Steven Tyler Battles for Privacy Laws
Bill SB465, now officially known as the “Steven Tyler Act,” was drafted at Tyler’s request by his attorney and manager, Dina LaPolt, and would provide enhanced legal remedies for celebrities photographed while engaged in “personal or familial activity” deserving of a reasonable expectation of privacy.
In other words, the new law would go beyond traditional invasion of privacy laws requiring a physical trespass, and impose legal liability upon paparazzi that use long-range lenses or audio equipment to capture images or audio of unsuspecting public figures in their homes (or making love in personal elevators), which they can currently then sell for personal profit.’
Said Tyler, “The paradise of Hawaii is a magnet for celebrities who just want a peaceful vacation. As a person in the public eye, I know the paparazzi are there and we have to accept that. But when they intrude into our private space, disregard our safety and the safety of others, that crosses a serious line that shouldn’t be ignored.”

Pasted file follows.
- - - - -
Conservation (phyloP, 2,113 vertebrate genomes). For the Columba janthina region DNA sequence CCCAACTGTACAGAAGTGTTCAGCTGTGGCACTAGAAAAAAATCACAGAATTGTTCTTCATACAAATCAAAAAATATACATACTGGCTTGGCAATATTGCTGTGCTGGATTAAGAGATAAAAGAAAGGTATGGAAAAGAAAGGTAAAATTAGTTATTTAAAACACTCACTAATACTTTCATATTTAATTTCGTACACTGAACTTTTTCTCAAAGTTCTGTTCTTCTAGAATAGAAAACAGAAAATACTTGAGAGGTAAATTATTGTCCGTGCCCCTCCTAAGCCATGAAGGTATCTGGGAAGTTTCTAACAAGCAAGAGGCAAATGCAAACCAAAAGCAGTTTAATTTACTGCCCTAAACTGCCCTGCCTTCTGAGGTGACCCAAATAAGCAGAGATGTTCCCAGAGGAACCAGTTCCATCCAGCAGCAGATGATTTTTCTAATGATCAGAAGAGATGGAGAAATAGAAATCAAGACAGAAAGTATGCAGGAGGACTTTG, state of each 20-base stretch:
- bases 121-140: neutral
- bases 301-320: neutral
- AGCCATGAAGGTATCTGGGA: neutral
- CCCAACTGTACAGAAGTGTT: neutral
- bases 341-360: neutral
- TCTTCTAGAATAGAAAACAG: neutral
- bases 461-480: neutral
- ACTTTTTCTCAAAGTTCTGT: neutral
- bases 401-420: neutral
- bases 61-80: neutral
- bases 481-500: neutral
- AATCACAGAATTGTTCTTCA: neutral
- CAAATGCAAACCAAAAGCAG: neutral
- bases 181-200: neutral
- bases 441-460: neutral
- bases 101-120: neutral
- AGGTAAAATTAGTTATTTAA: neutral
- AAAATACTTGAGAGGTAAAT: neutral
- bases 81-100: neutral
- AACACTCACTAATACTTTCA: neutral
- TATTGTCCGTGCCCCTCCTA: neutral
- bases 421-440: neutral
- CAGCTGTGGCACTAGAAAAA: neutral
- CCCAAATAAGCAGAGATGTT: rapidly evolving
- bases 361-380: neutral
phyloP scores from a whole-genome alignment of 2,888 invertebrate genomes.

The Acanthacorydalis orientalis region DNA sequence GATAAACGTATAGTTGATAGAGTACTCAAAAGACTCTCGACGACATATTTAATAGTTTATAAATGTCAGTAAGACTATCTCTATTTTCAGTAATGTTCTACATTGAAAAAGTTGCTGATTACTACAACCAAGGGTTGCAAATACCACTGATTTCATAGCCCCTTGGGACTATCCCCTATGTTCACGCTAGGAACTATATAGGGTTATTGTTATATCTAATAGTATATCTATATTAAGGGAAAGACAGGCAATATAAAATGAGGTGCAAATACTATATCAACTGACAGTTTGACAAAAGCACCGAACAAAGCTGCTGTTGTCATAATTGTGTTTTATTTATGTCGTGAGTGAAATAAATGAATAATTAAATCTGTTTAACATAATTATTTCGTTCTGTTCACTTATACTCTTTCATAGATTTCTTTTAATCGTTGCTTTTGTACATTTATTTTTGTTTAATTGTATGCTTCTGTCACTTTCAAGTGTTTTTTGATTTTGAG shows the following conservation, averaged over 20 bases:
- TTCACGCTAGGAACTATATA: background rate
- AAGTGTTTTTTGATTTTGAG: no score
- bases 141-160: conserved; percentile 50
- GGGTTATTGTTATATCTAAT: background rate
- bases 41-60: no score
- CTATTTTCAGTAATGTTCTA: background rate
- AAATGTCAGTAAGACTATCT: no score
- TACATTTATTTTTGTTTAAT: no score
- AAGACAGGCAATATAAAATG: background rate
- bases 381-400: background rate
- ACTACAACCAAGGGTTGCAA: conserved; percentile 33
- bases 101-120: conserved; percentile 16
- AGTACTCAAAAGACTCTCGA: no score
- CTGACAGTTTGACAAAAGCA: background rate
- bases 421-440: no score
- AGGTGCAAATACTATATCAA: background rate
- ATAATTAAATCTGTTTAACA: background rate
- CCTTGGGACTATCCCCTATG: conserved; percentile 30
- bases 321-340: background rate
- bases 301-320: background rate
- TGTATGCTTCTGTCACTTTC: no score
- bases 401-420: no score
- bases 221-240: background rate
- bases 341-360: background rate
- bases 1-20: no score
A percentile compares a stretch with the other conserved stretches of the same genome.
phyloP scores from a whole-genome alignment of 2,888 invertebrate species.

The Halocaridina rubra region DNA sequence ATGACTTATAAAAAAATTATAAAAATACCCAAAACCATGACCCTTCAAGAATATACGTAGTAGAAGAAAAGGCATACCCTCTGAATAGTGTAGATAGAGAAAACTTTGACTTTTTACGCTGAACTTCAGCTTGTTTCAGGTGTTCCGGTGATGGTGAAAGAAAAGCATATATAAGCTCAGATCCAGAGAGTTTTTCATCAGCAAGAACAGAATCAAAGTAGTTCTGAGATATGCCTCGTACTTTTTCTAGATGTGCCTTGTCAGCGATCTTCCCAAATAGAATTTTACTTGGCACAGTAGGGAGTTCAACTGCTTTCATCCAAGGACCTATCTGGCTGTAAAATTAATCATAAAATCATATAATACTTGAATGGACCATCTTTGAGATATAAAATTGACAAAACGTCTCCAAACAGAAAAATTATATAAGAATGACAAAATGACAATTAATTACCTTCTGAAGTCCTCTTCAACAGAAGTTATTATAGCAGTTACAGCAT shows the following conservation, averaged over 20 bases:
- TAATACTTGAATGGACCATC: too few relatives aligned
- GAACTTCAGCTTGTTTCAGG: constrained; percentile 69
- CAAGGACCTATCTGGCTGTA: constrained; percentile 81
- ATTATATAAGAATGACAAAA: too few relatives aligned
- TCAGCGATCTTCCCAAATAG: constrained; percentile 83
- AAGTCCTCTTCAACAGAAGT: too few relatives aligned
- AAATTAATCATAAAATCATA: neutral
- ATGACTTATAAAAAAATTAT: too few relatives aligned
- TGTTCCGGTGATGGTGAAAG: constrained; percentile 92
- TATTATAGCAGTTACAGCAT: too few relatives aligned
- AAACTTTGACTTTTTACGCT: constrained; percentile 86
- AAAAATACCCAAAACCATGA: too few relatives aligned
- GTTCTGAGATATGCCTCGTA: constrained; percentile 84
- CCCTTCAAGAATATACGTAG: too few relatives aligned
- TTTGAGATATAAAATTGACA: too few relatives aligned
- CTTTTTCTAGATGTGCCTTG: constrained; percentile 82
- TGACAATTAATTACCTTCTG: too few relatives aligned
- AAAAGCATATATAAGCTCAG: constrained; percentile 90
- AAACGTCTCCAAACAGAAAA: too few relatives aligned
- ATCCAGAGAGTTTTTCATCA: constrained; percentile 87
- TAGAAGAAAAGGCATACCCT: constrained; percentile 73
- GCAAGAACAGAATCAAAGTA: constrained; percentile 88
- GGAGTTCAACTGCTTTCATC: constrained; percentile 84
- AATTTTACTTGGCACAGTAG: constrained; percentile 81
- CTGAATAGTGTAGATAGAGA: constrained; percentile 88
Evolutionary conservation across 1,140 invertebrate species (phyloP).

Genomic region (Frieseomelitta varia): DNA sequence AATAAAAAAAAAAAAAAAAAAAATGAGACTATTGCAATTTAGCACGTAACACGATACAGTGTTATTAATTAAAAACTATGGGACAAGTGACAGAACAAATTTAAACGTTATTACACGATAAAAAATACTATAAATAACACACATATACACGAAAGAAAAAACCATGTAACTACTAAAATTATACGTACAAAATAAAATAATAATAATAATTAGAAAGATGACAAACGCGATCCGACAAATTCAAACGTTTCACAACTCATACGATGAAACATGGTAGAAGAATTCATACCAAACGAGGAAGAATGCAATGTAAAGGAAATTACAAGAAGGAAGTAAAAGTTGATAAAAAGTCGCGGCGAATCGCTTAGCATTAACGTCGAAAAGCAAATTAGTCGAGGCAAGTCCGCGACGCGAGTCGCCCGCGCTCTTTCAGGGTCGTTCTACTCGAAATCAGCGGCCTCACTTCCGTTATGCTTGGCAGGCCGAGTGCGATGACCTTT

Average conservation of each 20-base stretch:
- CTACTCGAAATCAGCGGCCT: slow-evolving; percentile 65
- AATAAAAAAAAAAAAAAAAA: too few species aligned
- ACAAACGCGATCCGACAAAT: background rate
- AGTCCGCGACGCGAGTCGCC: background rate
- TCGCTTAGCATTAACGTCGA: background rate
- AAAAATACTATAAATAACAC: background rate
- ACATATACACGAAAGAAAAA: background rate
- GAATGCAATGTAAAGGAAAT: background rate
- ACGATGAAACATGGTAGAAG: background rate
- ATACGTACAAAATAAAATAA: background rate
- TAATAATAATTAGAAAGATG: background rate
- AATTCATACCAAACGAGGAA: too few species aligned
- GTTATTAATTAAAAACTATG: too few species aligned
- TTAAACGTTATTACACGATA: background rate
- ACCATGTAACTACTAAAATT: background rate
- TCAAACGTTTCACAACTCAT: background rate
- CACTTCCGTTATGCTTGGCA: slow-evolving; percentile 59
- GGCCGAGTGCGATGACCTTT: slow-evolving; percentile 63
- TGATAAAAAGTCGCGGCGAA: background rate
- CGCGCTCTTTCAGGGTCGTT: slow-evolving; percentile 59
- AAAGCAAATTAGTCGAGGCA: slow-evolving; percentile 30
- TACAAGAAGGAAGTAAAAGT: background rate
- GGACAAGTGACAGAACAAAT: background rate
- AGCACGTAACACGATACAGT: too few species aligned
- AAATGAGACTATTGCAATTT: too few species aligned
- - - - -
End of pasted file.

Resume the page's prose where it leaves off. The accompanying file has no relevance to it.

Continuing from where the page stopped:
The measure is based on similar legislation adopted by the state of California in 1998, and sources say it is being endorsed by two-thirds of the Hawaii Senate, and — unofficially — all current ‘American Idol’ judges and at least three-fifths of Aerosmith.
In all seriousness, Tyler appeared personally at the Hawaii State Capitol last Friday, Feb. 8, for the Senate hearing, alongside fellow celebrity, bill proponent, and Hawaii resident Mick Fleetwood — plus, one can only deduce, countless paparazzi angling for a few, final candid photographs they can make a quick buck on.